Linked by Thom Holwerda on Sun 3rd Mar 2013 13:48 UTC
PDAs, Cellphones, Wireless At TechCrunch, Jolla's CEO Marc Dillon explains why his company will focus on China, Finland, and the rest of Europe first, ignoring the US. "The US market is not on the radar as yet, as he says the patent landscape there 'raises a barrier' of entry to newcomers (he's especially critical of overly aggressive use of design patents)." Considering the patent mess in the US is only getting worse, expect to see more of this in the future. Jolla is making a wise decision by ignoring the US - as a young technology company, you're far better off focusing your attention elsewhere.
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RE[9]: Good...
by henderson101 on Mon 4th Mar 2013 17:12 UTC in reply to "RE[8]: Good..."
henderson101
Member since:
2006-05-30

Did you have a typical education?


Fairly. I left school in 1990. No one taught us imperial directly. Any imperial we knew was either via our parents or from the fact that society in general was still using Imperial.

Because I used to watch a lot of English tv and only recently have I noticed metric units popping up, which each time surprises me.


I think it depends on the people depicted. Older generation (45+) still learnt the old system mainly. They tend to also be stubborn about the situation. We always used Metric because it's a heck of a lot simpler. Do you know how many Chains there are in a Furlong? Me neither.

To me it seemed imperial (thanks for the correction) was always the primary system of the English and metric a very recent alternate.


Yes. But in schools, it was pushed hard. I think it was originally because of the European directive, but it was also seen as an advantage to move away from the completely random and chaotic past systems.

People tend to know feet and inches (12 inches = 1 foot, but not how many feet there are in a mile, for example? No idea), probably have a vague understanding of pounds and ounces (apparently, 16 Ounces to 1 pound - I had to look that one up! But even on TV, it's normally grammes and kilos and we never, ever use fluid ounces like the US, always Litres and Millilitres or "pints".) And like I said, personal weight is always in stones and pounds(14 pounds = 1 stone.)

Reply Parent Score: 3

RE[10]: Good...
by MOS6510 on Tue 5th Mar 2013 05:43 in reply to "RE[9]: Good..."
MOS6510 Member since:
2011-05-12

But I imagine a lot of books and documentation and as mentioned your parents, The Elders and a large part of society in general work with imperial. Doesn't that become confusing at times?

I've read up on ancient units and it was interesting to learn that the value of these units could differ from city and region and of course they were redefined a few times during history.

Even in our small county of The Netherlands different cities had different times (not zones, actual cities using different times) and our German neighbors set that straight during the WW2 occupation.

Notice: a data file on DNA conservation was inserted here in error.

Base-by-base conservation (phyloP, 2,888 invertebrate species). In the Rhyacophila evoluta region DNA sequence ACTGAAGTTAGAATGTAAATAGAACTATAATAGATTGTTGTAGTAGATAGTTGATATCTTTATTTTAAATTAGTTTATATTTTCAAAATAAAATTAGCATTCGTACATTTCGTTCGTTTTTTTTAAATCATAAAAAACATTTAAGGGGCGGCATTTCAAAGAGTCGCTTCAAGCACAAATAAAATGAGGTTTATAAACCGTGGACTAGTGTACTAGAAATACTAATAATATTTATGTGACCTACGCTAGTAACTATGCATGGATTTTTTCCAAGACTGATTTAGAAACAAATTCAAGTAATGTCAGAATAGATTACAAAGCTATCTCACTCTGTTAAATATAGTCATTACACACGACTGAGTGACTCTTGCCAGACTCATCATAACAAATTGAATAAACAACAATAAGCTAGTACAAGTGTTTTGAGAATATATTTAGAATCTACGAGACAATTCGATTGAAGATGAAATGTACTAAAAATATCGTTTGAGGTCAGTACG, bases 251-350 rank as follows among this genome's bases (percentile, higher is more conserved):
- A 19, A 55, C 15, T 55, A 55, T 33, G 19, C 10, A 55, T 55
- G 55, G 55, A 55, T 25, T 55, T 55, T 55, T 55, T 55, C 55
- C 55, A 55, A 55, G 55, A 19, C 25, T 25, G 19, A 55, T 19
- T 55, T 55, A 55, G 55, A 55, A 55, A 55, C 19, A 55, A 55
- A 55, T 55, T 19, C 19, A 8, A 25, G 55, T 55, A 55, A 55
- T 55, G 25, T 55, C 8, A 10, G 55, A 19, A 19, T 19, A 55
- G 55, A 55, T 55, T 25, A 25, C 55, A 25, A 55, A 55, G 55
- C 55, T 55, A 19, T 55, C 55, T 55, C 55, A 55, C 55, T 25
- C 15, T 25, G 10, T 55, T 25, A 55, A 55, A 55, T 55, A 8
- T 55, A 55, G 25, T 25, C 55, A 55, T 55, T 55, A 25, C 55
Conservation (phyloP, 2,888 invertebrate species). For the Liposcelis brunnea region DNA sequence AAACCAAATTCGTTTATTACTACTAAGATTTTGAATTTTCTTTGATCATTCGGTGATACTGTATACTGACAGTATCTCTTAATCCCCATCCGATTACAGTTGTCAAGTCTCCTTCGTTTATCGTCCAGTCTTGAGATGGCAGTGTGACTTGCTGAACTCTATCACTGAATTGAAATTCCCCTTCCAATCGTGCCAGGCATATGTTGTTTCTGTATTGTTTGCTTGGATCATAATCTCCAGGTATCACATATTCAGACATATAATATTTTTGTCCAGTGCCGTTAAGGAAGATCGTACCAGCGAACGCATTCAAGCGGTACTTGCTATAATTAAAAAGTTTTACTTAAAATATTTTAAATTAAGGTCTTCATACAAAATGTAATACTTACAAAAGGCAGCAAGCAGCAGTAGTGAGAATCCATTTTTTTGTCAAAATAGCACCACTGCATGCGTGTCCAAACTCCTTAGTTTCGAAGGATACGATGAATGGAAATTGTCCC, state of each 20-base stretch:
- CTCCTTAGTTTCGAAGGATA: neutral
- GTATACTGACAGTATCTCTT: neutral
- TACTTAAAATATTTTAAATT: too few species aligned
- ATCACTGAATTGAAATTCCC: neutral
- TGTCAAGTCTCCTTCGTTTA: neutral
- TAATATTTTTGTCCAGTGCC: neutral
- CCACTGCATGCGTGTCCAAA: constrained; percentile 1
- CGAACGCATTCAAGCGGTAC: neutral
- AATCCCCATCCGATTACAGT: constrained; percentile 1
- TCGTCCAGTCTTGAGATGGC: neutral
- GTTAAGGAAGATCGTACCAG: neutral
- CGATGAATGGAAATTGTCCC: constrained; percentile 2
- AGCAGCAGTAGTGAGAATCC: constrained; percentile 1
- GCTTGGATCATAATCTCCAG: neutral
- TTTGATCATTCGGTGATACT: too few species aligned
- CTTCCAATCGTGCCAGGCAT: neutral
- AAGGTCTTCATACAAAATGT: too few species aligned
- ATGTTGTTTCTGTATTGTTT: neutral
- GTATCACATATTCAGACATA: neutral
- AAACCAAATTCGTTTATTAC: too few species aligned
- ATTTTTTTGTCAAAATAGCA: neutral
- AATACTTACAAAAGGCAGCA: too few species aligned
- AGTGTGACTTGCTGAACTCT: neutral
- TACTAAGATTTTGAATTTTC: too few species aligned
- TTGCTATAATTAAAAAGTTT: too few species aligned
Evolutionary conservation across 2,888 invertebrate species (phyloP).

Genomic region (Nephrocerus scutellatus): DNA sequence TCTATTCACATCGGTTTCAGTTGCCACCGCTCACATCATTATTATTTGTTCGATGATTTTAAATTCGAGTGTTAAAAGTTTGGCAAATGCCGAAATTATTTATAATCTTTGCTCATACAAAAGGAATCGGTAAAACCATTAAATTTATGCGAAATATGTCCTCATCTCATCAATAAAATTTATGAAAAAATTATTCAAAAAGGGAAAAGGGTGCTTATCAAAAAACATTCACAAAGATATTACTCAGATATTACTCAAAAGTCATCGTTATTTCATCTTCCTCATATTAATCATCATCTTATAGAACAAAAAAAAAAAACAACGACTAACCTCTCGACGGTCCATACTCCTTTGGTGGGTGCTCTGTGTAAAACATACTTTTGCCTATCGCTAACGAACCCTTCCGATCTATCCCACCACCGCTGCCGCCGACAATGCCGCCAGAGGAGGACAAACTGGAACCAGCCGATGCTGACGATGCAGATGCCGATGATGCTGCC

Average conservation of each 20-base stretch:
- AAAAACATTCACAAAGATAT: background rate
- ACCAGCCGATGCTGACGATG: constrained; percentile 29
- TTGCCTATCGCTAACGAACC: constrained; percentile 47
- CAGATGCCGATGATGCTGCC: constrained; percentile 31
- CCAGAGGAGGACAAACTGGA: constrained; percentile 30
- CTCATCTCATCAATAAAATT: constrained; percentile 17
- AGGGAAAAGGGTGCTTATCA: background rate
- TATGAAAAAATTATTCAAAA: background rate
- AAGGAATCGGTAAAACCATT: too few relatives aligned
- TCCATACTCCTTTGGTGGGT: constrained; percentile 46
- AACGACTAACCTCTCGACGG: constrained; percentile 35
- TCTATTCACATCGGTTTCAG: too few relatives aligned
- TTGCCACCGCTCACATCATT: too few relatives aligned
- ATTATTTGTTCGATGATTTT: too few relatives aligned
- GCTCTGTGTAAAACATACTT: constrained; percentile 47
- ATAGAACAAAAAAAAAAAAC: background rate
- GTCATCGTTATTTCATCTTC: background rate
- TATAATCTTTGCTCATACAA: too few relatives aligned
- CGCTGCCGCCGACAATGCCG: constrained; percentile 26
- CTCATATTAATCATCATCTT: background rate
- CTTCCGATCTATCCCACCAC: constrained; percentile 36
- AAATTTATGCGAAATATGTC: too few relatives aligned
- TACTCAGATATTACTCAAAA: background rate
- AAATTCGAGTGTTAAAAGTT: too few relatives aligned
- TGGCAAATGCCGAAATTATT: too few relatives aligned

It's almost odd something like the metric system wasn't introduced earlier.

Reply Parent Score: 2

RE[11]: Good...
by henderson101 on Tue 5th Mar 2013 16:56 in reply to "RE[10]: Good..."
henderson101 Member since:
2006-05-30

But I imagine a lot of books and documentation and as mentioned your parents, The Elders and a large part of society in general work with imperial. Doesn't that become confusing at times?


No, because any book produced since the late 70's has either both Metric and Imperial, or just Metric. As a test, I just looked at 4 or 5 cookery books in the Kitchen. All of them give the Metric first, 2 out of the five don't give the Imperial at all. All canned/bagged/bottled products only give metric (and many are designed to be "European" with the ingredients/contents written in a number of languages.) The only products we tend to get Imperial style units on now are designed for the US market as well (and their weights and measures are similarly named, but not exactly the same on all counts!)

I've read up on ancient units and it was interesting to learn that the value of these units could differ from city and region and of course they were redefined a few times during history.


I guess it's kind of like Switzerland speaking 4 different languages, etc. In the UK we have 3 Celtic languages (Welsh, Irish in parts of Northern Ireland and Gaelic in Scotland, and well, one more if you count revived Cornish) as well as English, but they are very specific to regions. But England is very monolingual. We don't really understand how speaking so many regional languages works.

Even in our small county of The Netherlands different cities had different times (not zones, actual cities using different times) and our German neighbors set that straight during the WW2 occupation.


Railways had long fixed that for the UK.

It's almost odd something like the metric system wasn't introduced earlier.


Decimalisation was quite hard enough to bring to the UK. LOL!

Reply Parent Score: 3